Advanced Gum Treatments
ADVANCED GUM TREATMENT
A serious gum infection that damages gums and can destroy the jawbone.
Periodontitis, also generally called gum disease or periodontal disease, begins with bacterial growth in your mouth and may end — if not properly treated — with tooth loss due to destruction of the tissue that surrounds your teeth.
CAUSES OF GUM DISEASE
- Smoking or chewing tobacco prevents the gum tissue from being able to heal.
- Crooked, rotated, or overlapping teeth create more areas for plaque and calculus to accumulate and are harder to keep clean.
- Hormonal changes in puberty, pregnancy, and menopause typically correlate with a rise in gingivitis. The increase in hormones causes the blood vessels in the gums to be more susceptible to bacterial and chemical attack. At puberty, the prevalence of gingivitis ranges between 70%-90%.
- Cancer and cancer treatment can make a person more susceptible to infection and increase the risk of gum disease.
- Alcohol negatively affects oral defense mechanisms.
- Stress impairs the body’s immune response to bacterial invasion.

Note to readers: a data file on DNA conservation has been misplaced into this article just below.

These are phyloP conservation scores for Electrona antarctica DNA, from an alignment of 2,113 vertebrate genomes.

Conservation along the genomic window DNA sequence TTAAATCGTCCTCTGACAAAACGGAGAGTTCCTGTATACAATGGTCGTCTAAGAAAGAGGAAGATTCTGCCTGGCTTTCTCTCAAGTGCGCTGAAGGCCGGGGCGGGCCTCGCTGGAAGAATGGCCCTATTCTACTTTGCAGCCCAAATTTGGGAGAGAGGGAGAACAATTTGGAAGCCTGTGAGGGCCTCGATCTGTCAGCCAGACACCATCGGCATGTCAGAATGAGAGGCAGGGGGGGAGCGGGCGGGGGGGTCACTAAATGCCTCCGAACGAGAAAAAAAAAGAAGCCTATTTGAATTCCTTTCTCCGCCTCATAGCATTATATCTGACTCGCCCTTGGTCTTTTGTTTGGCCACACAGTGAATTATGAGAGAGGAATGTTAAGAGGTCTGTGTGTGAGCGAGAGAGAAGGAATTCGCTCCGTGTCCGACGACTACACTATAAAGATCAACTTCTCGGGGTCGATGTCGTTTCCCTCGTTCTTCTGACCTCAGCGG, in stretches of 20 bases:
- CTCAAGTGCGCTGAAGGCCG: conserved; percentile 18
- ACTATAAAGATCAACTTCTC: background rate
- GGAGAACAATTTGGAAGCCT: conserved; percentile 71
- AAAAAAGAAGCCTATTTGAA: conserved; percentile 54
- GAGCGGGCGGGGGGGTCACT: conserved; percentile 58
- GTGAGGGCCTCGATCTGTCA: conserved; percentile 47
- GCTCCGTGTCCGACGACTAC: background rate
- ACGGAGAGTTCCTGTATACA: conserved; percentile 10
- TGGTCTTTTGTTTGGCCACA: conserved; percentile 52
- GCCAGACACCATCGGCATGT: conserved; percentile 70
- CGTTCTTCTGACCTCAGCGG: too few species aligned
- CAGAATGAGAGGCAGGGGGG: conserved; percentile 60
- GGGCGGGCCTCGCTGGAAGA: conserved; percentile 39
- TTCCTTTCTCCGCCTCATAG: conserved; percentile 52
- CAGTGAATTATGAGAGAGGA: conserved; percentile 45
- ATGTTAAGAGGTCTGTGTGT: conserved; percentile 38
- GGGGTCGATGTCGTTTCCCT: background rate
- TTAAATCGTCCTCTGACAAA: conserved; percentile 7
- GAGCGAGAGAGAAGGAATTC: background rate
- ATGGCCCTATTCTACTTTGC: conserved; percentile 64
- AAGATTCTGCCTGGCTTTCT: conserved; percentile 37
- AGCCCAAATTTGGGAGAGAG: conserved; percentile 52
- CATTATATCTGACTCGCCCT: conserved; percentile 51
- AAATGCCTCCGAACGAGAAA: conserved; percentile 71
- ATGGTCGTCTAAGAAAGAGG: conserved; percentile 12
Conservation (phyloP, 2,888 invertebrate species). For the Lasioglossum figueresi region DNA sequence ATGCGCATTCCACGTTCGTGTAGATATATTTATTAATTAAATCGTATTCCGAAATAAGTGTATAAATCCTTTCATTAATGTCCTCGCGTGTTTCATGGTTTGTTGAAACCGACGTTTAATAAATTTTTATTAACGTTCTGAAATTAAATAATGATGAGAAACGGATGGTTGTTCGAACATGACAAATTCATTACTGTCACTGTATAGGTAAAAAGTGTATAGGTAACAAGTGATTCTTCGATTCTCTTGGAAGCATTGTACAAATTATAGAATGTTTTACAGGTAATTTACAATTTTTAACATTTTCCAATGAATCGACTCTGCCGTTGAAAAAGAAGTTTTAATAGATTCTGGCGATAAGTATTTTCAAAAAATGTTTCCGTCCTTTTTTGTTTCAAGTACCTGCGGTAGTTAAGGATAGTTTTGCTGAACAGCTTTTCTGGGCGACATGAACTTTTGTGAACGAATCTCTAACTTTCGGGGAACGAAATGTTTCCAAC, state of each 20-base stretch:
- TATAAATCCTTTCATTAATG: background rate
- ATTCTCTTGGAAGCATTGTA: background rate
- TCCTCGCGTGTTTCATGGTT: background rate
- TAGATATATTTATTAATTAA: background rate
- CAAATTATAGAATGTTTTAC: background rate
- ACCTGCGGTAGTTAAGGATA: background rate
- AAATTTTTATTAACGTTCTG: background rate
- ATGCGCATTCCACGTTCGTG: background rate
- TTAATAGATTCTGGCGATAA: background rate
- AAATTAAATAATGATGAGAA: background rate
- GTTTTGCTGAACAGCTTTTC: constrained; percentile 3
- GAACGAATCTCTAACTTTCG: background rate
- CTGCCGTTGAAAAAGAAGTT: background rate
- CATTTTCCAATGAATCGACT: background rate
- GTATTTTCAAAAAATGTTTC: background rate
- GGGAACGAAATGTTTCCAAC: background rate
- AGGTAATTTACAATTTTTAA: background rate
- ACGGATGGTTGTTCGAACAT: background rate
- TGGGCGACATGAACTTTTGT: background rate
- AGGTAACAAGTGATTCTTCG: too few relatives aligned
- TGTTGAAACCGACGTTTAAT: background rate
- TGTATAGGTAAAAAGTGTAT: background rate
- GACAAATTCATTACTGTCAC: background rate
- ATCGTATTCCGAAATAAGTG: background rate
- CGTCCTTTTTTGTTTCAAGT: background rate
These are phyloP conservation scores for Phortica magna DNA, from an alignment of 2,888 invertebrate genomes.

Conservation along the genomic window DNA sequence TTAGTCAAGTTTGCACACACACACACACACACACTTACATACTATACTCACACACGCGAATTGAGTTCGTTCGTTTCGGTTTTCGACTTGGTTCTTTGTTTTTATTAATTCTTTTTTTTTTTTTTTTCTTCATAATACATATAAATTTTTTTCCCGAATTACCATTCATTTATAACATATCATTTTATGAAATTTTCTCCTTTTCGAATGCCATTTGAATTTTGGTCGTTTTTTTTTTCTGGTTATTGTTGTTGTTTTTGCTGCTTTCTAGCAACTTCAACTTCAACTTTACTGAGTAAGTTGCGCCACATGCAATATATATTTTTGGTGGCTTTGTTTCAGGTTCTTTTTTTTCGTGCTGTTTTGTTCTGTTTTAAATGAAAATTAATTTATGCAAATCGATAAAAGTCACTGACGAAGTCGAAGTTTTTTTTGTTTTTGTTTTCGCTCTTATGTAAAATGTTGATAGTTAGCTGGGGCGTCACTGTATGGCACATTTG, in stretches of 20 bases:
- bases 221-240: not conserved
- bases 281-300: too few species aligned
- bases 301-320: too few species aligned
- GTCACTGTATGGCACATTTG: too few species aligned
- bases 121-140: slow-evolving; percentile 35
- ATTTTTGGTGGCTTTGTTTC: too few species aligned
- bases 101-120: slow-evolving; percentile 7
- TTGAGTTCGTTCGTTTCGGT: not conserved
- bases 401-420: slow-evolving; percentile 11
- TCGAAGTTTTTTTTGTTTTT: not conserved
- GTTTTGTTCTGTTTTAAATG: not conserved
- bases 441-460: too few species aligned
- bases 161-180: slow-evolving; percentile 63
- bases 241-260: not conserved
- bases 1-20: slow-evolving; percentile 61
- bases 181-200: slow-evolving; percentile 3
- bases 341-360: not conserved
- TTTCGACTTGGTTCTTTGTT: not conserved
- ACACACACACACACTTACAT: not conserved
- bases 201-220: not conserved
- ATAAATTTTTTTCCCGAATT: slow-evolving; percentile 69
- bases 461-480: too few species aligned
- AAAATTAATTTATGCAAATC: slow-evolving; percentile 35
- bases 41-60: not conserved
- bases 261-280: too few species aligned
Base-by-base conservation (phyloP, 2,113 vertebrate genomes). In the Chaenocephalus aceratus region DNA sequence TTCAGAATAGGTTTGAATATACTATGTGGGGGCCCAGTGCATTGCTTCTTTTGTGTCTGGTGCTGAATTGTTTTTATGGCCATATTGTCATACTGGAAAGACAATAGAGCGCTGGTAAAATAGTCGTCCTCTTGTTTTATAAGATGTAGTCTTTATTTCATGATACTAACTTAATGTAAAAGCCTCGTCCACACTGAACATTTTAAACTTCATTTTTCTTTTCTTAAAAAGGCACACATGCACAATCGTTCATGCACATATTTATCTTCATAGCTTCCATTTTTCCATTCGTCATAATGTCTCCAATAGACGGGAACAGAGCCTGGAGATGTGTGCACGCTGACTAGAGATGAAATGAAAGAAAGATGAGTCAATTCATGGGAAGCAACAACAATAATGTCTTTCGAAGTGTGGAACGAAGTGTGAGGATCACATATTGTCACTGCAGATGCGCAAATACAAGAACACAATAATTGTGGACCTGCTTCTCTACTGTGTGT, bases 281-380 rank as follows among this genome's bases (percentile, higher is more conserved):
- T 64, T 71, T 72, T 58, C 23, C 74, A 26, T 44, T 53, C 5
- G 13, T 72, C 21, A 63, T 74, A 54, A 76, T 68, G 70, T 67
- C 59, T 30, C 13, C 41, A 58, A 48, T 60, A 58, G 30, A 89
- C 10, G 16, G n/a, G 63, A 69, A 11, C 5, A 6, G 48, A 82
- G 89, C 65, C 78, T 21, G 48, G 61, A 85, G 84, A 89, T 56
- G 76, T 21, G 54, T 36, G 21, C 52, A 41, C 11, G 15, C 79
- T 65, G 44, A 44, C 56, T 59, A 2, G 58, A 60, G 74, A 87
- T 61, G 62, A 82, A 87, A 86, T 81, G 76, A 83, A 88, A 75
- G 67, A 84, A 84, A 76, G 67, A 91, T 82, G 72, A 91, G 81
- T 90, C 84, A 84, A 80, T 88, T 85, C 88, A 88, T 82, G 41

- Mouth breathing can be harsh on the gums when they aren’t protected by the lips, causing chronic irritation and inflammation.
- Poor nutrition, such as a diet high in sugar and carbohydrates and low in water intake, will increase the formation of plaque. Also, a deficiency of important nutrients such as vitamin C will impair healing.
- Diabetes mellitus impairs circulation and the gums ability to heal.
- Medications such as antiseizure medications increase the risk for gum disease.
- Infrequent or no dental care
- Poor saliva production
SYMPTOMS OF GUM DISEASE
- Bright red, swollen gums that bleed very easily, even during brushing or flossing
- A bad taste or persistent mouth odor
- White spots or plaques on the gums
- Gums that look like they’re pulling away from the teeth
- Pus between gums or interdental spaces
- A change in the way the teeth fit together in the mouth or spaces opening up between teeth
- Loose teeth or tooth loss
- Change in the way partial dentures fit
HOW TO PREVENT GUM DISEASE
- Brush for two to three minutes, at least twice a day, with fluoridated toothpaste.
- Floss daily to remove plaque from places your toothbrush can’t reach.
- Although not a substitute for brushing and flossing, a mouth rinse can reduce plaque up to 20 percent.
- Eat a healthy diet.